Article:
Whenever I’m exploring the history of the boat or the ambiance of a small town, it’s about ghosts rather than tangible reality. Any site is composed of echoes, of ‘resonating emptiness’, of memories, associations, emotional responses, question marks, hyphens or even the odd exclamation mark.

It’s as much about empathy and open-mindedness as detective work, tracing a finger across long-gone events, weaving the mists of time into a form that speaks to now and connects now with then through scenes or the stories of people I never met, the voices I never heard, of lives unknowable.


Take Pic Tor.

It’s little more than a short wooded walk between a line of minor limestone tors and the waters of the Derbyshire R. Derwent.

It’s a scrubby path, dog-sh_tty, and all but ignored. The lamp-posts inevitably carry broken fixtures, the waste bins overflow, the metal fence along it is broken and patched with picket fencing, itself trampled and snapped back. I’ve know the path all my life, it’s a quiet connecting route between Matlock Green and Dale Road towards Matlock Bath…

But this path, like so many paths in fact – or places, routes, vessels – GENERATES so much associative information, their very ordinariness providing a blank canvas on which to play remembrances.







Along Pic Tor I…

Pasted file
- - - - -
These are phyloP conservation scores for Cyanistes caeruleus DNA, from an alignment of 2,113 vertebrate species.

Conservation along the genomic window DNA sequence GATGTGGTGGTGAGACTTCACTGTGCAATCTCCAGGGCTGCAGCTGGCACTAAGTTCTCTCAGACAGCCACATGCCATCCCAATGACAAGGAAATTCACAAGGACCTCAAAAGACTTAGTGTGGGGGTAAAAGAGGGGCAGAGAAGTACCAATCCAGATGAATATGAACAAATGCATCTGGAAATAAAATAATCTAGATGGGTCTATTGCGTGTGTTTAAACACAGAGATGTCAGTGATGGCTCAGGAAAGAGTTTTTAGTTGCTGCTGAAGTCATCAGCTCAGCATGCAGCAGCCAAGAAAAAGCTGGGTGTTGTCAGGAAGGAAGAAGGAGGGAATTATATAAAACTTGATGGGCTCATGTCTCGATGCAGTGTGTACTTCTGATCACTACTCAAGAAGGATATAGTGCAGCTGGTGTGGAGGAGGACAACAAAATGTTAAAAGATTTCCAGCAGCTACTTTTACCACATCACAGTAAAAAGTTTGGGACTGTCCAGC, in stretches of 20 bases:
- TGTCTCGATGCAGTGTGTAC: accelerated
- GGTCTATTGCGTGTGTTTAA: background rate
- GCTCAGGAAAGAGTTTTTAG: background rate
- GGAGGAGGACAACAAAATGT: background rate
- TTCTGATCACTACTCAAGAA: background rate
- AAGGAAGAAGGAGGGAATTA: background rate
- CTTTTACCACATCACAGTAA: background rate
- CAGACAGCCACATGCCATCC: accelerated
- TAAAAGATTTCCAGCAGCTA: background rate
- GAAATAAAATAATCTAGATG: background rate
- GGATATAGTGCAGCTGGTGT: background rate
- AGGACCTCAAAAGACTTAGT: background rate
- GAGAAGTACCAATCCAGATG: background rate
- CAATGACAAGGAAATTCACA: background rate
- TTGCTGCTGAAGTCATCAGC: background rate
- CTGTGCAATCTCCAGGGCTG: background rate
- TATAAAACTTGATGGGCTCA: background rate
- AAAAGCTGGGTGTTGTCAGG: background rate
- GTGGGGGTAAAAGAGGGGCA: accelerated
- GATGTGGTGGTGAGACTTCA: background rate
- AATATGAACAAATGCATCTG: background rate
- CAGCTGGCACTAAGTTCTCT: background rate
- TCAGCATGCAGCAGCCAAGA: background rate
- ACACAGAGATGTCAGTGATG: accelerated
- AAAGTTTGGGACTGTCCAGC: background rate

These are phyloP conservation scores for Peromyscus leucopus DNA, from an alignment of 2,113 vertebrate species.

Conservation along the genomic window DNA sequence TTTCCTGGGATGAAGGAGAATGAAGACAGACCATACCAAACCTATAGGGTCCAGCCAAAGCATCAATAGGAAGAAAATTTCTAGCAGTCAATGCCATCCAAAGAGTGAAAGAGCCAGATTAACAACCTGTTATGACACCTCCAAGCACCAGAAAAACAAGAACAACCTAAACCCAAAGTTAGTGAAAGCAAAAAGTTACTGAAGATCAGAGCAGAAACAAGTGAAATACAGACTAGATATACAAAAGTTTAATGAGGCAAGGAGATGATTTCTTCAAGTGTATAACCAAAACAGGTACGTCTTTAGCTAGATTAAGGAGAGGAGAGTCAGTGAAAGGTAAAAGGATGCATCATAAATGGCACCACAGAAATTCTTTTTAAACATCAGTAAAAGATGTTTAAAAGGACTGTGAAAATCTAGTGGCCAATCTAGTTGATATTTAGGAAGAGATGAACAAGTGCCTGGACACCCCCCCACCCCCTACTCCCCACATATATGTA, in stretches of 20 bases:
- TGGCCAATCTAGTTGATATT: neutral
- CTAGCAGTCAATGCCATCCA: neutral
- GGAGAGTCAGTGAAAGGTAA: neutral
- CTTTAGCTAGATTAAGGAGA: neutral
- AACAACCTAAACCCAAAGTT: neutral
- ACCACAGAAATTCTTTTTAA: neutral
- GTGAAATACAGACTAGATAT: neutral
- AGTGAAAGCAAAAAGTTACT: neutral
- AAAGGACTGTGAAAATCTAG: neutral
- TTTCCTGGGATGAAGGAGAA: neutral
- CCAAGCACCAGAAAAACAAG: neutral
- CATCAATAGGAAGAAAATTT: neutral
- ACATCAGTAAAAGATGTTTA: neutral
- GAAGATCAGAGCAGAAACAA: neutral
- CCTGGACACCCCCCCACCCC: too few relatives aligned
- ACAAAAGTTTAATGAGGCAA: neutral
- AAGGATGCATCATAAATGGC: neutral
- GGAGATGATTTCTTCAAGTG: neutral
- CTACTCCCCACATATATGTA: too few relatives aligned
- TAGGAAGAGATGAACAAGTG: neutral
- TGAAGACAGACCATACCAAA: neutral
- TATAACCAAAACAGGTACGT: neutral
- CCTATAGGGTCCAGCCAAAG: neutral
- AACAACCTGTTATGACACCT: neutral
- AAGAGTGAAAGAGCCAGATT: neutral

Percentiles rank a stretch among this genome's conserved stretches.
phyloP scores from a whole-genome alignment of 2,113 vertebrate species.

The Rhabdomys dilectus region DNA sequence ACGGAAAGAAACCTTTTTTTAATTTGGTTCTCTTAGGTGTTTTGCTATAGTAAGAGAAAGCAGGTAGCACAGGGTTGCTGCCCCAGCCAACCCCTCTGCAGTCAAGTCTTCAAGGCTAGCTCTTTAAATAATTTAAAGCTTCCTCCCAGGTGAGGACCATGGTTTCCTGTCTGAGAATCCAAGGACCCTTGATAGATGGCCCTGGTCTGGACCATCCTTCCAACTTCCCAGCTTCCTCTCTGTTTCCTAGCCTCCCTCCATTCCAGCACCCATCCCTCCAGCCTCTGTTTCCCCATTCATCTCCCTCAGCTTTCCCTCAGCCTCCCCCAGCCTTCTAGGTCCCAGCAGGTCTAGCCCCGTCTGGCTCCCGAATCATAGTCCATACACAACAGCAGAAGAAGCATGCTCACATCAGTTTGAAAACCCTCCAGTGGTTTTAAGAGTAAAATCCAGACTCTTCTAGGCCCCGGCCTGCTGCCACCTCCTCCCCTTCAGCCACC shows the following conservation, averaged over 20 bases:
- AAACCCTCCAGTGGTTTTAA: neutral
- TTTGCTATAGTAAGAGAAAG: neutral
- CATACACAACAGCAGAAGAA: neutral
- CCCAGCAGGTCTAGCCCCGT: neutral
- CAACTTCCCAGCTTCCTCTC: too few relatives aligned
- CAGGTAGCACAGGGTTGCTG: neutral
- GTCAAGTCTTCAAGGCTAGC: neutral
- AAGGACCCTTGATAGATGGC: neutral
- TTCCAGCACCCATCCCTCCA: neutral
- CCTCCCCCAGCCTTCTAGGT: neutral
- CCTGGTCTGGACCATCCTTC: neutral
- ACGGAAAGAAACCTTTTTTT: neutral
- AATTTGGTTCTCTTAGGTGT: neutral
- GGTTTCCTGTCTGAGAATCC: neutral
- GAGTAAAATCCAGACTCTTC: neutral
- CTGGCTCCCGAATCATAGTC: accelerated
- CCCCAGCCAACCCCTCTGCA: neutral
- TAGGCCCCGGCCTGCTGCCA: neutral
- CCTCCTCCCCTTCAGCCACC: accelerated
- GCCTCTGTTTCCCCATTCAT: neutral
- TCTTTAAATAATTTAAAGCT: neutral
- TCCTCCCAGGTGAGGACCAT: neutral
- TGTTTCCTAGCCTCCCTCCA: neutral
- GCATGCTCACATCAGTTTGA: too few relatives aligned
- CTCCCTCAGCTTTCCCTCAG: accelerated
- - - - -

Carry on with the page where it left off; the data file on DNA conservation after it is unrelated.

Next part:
“…heard the voice of Mr. Wood a geography teacher opining on the formation of limestone with utter conviction and utterly wrongly; enjoyed a shiver of apprehension in slithering exploration of the dark, chill adits that puncture the Tor; experienced the thrill of the hunter as, rod in hand, I stalked (but rarely caught) fish, clambering river boulders; recalled the scutter of hands and feet in the struggle to cling to the greasy sides of the steep muddy slope that rose from the riverside path to the graveyard of St Giles on the rocks above; re-visited my great grandmother’s grave ‘Let memory be the golden chain linking us ‘til we meet again’; and remembered the countless walks to the War Memorial Cross that surmounts PicTor, it was a place of pilgrimage in the summer months after my dad’s early death; and in the decade before it had been a place of courting away from adult eyes – sex, life and death in such close proximity!”






These days I walk the same path with my children, and the memories crowd in noisily. It’s a welcome cacophony, often bringing a private wry smile and enriching my walk. We hold hands and talk, and they explore as I’d explored, and they begin to build a room within their personal portable museum of memories.




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